Not only that, but the ordinary people who have had some personal experience with violence — no matter how minor, but especially the more extreme types of violence — these people have stories that the rest of us need to hear. A self-defense instructor needs to study personal stories of survival just as a medical doctor needs to study the experiences of women in childbirth. Without people willing to share their very personal accounts of violence with others, nobody learns anything important about the ways crime develops, or how ordinary people can effectively fight back against it.
Students often ask a prospective instructor, “Where have you been?” or, “What have you done?” Those are good questions. But by themselves, they aren’t enough.
The really critical question is, “What have you learned?”
- #1 son arrived in Big City, CA via an induced labor in a hospital setting. I had a pitocin drip and an epidural that worked very well. It was an easy labor, less than ten hours start to finish. He weighed a little over 9 pounds at birth.
I had a miscarriage at 12 weeks between my first two babies. The miscarriage happened in CA at a different hospital than either of the first two births.
#2 son was born in Big City Suburb, CA via a spontaneous labor in a hospital setting. I had an epidural that didn’t work at all – made things worse, in fact. The labor took more than 24 hours start to finish. The labor itself was extremely rough and the delivery even rougher. The baby weighed 11 pounds at birth.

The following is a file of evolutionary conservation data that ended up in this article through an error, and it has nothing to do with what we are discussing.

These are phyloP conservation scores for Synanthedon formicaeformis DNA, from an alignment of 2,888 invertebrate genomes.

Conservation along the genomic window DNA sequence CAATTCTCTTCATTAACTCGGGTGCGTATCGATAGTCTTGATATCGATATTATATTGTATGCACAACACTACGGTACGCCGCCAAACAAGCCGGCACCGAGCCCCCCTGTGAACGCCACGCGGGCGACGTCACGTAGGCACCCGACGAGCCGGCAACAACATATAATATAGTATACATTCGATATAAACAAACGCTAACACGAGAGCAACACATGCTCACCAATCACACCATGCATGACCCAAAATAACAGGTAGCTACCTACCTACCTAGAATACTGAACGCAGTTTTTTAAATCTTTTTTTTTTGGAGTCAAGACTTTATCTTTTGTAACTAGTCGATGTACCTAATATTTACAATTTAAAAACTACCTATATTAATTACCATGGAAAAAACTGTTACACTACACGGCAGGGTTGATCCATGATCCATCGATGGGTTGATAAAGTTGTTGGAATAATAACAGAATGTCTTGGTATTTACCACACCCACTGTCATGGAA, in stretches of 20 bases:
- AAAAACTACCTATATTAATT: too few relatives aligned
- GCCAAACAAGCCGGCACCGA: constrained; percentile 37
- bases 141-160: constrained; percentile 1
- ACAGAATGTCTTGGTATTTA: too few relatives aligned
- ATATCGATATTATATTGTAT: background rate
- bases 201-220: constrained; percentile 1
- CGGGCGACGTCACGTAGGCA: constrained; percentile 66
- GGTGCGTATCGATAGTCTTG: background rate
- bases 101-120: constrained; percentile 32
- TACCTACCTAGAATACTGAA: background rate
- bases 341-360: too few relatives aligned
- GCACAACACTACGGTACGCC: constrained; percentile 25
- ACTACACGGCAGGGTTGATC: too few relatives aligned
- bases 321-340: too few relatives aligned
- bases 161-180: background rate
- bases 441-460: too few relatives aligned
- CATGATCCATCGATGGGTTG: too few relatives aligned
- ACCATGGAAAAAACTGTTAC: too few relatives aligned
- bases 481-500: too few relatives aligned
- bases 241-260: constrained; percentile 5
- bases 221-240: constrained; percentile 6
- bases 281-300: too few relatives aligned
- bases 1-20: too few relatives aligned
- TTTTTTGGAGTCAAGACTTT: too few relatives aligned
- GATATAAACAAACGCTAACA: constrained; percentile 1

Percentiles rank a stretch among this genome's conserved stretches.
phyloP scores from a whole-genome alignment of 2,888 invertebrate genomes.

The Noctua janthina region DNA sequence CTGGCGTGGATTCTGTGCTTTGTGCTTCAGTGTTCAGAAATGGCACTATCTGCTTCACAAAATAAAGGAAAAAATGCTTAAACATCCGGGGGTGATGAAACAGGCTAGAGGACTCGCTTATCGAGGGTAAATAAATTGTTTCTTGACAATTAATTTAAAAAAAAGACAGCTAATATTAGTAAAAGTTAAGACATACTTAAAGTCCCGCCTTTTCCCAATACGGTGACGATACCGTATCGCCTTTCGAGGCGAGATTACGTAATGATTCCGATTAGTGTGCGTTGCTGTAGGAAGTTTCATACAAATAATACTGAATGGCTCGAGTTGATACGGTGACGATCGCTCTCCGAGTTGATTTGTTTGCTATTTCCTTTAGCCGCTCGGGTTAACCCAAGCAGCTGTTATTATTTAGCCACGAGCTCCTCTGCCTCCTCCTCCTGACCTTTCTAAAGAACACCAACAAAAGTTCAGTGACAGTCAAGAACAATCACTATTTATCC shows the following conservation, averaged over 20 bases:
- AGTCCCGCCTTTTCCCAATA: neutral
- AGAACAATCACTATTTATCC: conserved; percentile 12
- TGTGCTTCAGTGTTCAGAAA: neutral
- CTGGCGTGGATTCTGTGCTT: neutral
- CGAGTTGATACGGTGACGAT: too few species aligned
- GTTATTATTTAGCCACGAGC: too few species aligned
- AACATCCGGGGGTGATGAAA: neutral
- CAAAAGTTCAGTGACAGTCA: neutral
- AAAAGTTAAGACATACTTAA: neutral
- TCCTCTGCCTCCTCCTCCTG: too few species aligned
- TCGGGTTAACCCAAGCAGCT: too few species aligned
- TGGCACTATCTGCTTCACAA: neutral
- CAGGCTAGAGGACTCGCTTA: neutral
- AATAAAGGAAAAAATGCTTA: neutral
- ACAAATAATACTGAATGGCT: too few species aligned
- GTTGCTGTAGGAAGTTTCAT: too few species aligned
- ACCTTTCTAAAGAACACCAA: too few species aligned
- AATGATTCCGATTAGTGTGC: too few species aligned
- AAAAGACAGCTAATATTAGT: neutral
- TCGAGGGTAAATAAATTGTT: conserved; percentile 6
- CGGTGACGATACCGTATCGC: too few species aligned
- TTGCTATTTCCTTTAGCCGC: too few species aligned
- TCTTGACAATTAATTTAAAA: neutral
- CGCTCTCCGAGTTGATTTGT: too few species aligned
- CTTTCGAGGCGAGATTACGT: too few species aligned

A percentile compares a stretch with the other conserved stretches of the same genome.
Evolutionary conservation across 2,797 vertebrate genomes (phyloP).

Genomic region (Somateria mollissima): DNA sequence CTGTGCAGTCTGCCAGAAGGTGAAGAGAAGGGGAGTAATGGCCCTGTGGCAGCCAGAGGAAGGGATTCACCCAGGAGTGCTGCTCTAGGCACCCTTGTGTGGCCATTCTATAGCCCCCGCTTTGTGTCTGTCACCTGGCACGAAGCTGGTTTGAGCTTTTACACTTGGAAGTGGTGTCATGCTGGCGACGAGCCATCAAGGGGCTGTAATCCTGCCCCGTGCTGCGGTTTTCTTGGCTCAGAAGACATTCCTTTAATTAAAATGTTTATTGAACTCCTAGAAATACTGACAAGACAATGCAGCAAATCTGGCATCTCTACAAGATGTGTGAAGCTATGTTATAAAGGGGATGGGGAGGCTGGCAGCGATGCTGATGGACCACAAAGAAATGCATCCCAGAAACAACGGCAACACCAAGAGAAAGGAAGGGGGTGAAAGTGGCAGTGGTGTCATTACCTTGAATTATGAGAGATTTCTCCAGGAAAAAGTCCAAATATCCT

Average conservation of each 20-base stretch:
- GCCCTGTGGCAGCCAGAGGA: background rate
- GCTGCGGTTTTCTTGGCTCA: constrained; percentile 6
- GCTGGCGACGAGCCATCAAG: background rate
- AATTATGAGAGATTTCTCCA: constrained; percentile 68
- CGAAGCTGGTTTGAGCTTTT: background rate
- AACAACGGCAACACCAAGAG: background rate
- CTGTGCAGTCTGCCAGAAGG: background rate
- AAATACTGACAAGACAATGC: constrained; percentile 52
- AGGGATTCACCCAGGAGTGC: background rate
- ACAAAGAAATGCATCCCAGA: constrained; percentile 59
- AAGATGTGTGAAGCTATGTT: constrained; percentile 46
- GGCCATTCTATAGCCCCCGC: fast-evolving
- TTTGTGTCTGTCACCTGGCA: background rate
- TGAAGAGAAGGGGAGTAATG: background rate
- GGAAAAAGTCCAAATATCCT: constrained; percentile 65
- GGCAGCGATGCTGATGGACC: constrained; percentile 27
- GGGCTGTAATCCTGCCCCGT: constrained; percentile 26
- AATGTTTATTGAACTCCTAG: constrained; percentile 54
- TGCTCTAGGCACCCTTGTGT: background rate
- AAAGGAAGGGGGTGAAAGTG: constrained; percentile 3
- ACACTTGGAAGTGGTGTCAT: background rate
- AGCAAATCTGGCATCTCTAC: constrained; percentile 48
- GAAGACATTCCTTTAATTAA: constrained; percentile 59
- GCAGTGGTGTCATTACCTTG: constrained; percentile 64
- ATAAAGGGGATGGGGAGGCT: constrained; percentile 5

#3 son came to us in Hot Place, AZ via a planned homebirth. The midwife – an experienced, well-trained woman without a formal medical degree – helped me manage the labor with a minimum of pain. The delivery was hard work, but not excruciating, and my son weighed almost 9 pounds.
#4 son arrived in Small Town, WA via a planned homebirth. The midwife – a registered nurse who worked for years in a hospital setting before setting up in private practice as a midwife – suggested a few herbal teas for me to drink in the last month of pregnancy. They must have worked, because I never felt any pain at all. The first contraction hit at 7:30 that morning. Around 3 in the afternoon, experiencing regular but painless contractions, I was sitting at my kitchen table playing rummy with my parents when the midwife arrived. We stepped into the back room so she could check me. She took one look and said, “Don’t you feel like pushing?” My 10-pound son was born 15 minutes later.
#5 son arrived in Different Small Town, WA via emergency c-section. More than two weeks before my due date, I woke up in a gushing puddle of blood, with a tearing sensation in my right side. Turned out I had placenta previa and a partial abruption. Thanks to the miracles of modern medicine, we both survived. The baby weighed a little over 8 pounds. ↩
- Keep in mind, though, that many law enforcement professionals will go through an entire career without ever facing deadly-force levels of violence (although most LEOs become very, very familiar with the lower levels of force). Similarly, many soldiers have been technically “in combat” without ever shooting anyone or getting shot at. A person’s job title does not tell you what their personal experiences have actually been. ↩